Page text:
Both King County Prosecutor Dan Satterberg and Seattle City Attorney Pete Holmes have allowed criminals to go free, pushing them into restorative justice that hasn’t been working and allowing suspects to take generous plea deals that meant little to no jail time.

Then the defund movement gripped Seattle. Area extremists and a radical Seattle City Council cut police budgets, ran the city’s first Black female police chief out of town, and stayed silent as SPD officers were assaulted and nearly burned alive.

The mass exodus of police

Police are leaving the SPD in record numbers. And if the pace continues, the department will lose at least a third of its force. They do not have support in this city.

The only time councilmembers spoke up was when they perceived the police as being too overzealous in the use of force — which occurred during riots. Socialist Councilmember Tammy Morales defended violent rioting. Socialist Councilmember Kshama Sawant spread a conspiracy that police showed up to riots with instructions to hurt innocent citizens. And Councilmember Teresa Mosqueda defended a man who threatened to murder cops.

Meanwhile, when officers faced physical assault, the council stayed silent. After Antifa thugs and other radicals used quick-dry cement to seal shut the door of the East Precinct, while 20-year-old David Desmond Pitts tried to set fire to the building, councilmembers didn’t put out as much as a tweet.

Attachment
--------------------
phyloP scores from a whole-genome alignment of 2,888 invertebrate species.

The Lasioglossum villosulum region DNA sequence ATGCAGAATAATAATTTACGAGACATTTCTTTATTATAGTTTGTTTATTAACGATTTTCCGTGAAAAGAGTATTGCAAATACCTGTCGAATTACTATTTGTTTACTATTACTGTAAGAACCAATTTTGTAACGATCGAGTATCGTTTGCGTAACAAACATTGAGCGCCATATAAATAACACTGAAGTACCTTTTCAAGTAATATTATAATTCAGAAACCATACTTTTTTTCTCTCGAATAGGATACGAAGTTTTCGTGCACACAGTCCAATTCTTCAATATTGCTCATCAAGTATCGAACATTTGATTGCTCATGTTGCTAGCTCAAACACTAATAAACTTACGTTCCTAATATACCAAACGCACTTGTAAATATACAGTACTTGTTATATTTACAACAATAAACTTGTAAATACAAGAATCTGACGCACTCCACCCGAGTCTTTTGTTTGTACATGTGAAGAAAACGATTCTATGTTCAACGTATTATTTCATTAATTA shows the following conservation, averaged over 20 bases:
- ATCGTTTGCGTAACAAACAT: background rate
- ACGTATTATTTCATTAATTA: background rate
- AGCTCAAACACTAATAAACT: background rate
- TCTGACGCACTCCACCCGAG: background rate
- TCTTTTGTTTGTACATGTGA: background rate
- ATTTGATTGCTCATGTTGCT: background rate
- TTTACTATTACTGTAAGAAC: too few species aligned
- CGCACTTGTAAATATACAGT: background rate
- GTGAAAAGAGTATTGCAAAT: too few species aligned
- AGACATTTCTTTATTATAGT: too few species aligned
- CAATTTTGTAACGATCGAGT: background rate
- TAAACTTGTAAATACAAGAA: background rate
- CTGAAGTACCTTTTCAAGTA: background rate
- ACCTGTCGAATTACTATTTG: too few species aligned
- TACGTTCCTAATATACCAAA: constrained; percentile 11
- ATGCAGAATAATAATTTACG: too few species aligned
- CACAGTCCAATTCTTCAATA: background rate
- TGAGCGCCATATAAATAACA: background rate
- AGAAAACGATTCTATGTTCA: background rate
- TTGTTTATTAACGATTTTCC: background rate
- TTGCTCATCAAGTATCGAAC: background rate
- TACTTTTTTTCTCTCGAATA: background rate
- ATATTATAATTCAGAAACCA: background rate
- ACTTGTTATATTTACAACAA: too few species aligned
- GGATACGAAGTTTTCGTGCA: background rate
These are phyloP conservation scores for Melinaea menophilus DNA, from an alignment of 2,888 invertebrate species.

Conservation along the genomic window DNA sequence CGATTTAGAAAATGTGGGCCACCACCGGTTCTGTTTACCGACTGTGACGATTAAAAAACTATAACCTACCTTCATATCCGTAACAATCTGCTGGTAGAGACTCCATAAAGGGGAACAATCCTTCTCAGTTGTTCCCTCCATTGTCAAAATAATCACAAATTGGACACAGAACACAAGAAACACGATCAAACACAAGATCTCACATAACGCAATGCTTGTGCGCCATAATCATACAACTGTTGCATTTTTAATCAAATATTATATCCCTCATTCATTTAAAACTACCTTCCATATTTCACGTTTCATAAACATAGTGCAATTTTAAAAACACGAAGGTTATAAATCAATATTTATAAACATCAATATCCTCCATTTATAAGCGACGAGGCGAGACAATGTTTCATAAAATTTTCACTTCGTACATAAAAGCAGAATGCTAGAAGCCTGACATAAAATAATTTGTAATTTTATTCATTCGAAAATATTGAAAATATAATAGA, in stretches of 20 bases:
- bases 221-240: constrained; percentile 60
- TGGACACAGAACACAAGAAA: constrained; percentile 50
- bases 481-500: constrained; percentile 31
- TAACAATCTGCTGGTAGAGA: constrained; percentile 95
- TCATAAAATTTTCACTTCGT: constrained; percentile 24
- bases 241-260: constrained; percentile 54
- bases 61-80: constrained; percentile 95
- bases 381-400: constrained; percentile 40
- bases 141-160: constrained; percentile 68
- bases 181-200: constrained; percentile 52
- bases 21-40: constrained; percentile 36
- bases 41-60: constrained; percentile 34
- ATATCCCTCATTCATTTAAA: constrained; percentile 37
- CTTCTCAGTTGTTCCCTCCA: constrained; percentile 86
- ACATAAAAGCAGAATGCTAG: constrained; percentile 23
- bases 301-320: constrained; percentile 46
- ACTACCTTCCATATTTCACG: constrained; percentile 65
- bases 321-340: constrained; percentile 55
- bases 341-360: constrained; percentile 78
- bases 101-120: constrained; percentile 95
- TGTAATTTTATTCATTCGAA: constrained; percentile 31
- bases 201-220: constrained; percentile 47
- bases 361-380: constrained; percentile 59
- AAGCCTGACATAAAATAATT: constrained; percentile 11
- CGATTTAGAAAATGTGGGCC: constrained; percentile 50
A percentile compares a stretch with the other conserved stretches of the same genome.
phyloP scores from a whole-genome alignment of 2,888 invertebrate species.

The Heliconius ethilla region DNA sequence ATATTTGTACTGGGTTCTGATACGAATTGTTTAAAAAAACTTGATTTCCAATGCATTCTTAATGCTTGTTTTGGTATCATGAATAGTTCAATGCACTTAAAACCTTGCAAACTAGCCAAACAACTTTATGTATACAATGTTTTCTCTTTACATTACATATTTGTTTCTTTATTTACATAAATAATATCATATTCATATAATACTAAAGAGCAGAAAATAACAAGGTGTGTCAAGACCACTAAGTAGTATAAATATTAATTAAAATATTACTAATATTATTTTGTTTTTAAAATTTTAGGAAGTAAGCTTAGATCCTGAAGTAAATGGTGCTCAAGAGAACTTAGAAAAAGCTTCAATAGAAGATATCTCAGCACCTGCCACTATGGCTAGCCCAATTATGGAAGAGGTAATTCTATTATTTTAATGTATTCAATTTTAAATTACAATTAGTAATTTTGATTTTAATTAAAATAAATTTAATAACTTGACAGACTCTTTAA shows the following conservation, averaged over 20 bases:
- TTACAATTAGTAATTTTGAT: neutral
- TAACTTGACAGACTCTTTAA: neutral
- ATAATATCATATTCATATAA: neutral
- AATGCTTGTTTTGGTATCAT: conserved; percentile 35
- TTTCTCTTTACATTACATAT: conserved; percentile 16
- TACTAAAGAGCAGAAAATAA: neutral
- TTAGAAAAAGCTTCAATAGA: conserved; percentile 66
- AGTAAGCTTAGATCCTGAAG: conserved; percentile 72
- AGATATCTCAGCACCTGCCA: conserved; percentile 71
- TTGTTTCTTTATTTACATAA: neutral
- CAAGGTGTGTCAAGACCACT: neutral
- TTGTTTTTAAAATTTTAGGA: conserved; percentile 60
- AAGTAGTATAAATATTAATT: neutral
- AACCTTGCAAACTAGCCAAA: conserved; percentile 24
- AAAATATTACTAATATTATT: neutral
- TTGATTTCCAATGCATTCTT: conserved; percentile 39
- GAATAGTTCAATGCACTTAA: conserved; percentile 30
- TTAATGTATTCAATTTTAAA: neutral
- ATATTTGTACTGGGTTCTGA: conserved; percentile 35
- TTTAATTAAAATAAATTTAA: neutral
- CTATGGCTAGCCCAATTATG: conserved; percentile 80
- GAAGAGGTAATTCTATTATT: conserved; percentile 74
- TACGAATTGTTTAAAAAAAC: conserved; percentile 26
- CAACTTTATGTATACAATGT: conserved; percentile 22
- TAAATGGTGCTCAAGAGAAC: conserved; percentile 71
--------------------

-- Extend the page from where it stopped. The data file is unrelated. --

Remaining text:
‘White supremacy’ smear

And even city department leadership got in on the anti-police action. Daniel Holmberg, a senior management systems analyst and member of the leadership with the Department of Finance and Administrative Services, wrote a vicious and unhinged anti-police screed that he sent to the entire department.

“When the arbiters of justice serve the false gods of white supremacy, they are not worthy of the power they wield,” Holmberg wrote. “If police protection and restraint extend only to white people, they are no longer guardians; they are mercenaries and zealots, paid in the wages of white privilege, inflicting their wicked commandments upon us.”

The department defended Holmberg.

Surge shows no sign of ending

There’s no indication that the surge of crime will end any time soon. In fact, it’s almost certainly going to get worse.

When you defund police, keep criminals on the streets, and have a shortage of officers, it spells disaster. Without proactive community policing, neighborhoods are left vulnerable. Police presence is a crime deterrent. You don’t see criminals shoot victims in front of a uniformed police officer.

And as the surge continues, will the council speak up or continue to ignore the problem, pretending that giving some money to restorative justice programs with music therapy will tackle the crime surge?

Here are June-only homicide totals by year:

2021: 9
2020: 4
2019: 1
2018: 5
2017: 4
2016: 1
2015: 2
2014: 3
2013: 2
2012: 2
2011: 1
2010: 1
2009: 1
2008: 1

Did you like this opinion piece? Then listen to the Jason Rantz Show weekday afternoons from 3-6 p.m. on KTTH 770 AM (or HD Radio 97.3 FM HD-Channel 3). Subscribe to the podcast here. Follow @JasonRantz  on  Twitter,  Instagram, and Parler, and like me on Facebook

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Rantz: Seattle just saw its deadliest June in over a decade, up 125% over same month last year